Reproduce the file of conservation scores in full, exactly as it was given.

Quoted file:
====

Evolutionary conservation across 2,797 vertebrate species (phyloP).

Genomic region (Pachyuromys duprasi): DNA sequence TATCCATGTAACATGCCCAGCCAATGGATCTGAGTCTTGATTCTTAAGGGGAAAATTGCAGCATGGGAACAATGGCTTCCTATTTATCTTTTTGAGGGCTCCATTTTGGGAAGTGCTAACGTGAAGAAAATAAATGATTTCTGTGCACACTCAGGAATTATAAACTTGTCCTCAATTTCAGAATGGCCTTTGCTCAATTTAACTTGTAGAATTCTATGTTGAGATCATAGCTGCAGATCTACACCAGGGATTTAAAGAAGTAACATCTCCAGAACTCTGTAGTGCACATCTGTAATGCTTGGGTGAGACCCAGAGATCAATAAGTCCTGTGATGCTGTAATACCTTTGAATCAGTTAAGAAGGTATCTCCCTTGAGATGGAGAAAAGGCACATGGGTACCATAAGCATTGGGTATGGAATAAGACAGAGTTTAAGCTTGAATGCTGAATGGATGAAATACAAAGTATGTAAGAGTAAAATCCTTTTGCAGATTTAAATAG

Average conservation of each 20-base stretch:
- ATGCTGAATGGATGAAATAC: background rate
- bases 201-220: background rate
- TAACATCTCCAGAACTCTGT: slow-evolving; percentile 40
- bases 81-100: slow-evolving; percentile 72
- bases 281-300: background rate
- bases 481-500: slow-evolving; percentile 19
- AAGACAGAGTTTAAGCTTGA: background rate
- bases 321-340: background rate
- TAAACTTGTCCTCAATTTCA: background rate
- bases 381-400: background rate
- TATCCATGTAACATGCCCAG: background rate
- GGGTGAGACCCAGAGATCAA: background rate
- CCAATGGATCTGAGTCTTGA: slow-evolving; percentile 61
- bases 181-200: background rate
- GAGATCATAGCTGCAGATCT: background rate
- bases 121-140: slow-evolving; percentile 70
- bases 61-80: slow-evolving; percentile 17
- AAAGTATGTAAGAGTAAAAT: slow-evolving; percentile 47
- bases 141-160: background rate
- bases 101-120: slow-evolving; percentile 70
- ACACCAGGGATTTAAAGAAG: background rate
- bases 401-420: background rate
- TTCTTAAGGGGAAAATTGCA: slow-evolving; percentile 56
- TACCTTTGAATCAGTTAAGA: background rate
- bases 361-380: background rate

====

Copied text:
Evolutionary conservation across 2,797 vertebrate species (phyloP).

Genomic region (Pachyuromys duprasi): DNA sequence TATCCATGTAACATGCCCAGCCAATGGATCTGAGTCTTGATTCTTAAGGGGAAAATTGCAGCATGGGAACAATGGCTTCCTATTTATCTTTTTGAGGGCTCCATTTTGGGAAGTGCTAACGTGAAGAAAATAAATGATTTCTGTGCACACTCAGGAATTATAAACTTGTCCTCAATTTCAGAATGGCCTTTGCTCAATTTAACTTGTAGAATTCTATGTTGAGATCATAGCTGCAGATCTACACCAGGGATTTAAAGAAGTAACATCTCCAGAACTCTGTAGTGCACATCTGTAATGCTTGGGTGAGACCCAGAGATCAATAAGTCCTGTGATGCTGTAATACCTTTGAATCAGTTAAGAAGGTATCTCCCTTGAGATGGAGAAAAGGCACATGGGTACCATAAGCATTGGGTATGGAATAAGACAGAGTTTAAGCTTGAATGCTGAATGGATGAAATACAAAGTATGTAAGAGTAAAATCCTTTTGCAGATTTAAATAG

Average conservation of each 20-base stretch:
- ATGCTGAATGGATGAAATAC: background rate
- bases 201-220: background rate
- TAACATCTCCAGAACTCTGT: slow-evolving; percentile 40
- bases 81-100: slow-evolving; percentile 72
- bases 281-300: background rate
- bases 481-500: slow-evolving; percentile 19
- AAGACAGAGTTTAAGCTTGA: background rate
- bases 321-340: background rate
- TAAACTTGTCCTCAATTTCA: background rate
- bases 381-400: background rate
- TATCCATGTAACATGCCCAG: background rate
- GGGTGAGACCCAGAGATCAA: background rate
- CCAATGGATCTGAGTCTTGA: slow-evolving; percentile 61
- bases 181-200: background rate
- GAGATCATAGCTGCAGATCT: background rate
- bases 121-140: slow-evolving; percentile 70
- bases 61-80: slow-evolving; percentile 17
- AAAGTATGTAAGAGTAAAAT: slow-evolving; percentile 47
- bases 141-160: background rate
- bases 101-120: slow-evolving; percentile 70
- ACACCAGGGATTTAAAGAAG: background rate
- bases 401-420: background rate
- TTCTTAAGGGGAAAATTGCA: slow-evolving; percentile 56
- TACCTTTGAATCAGTTAAGA: background rate
- bases 361-380: background rate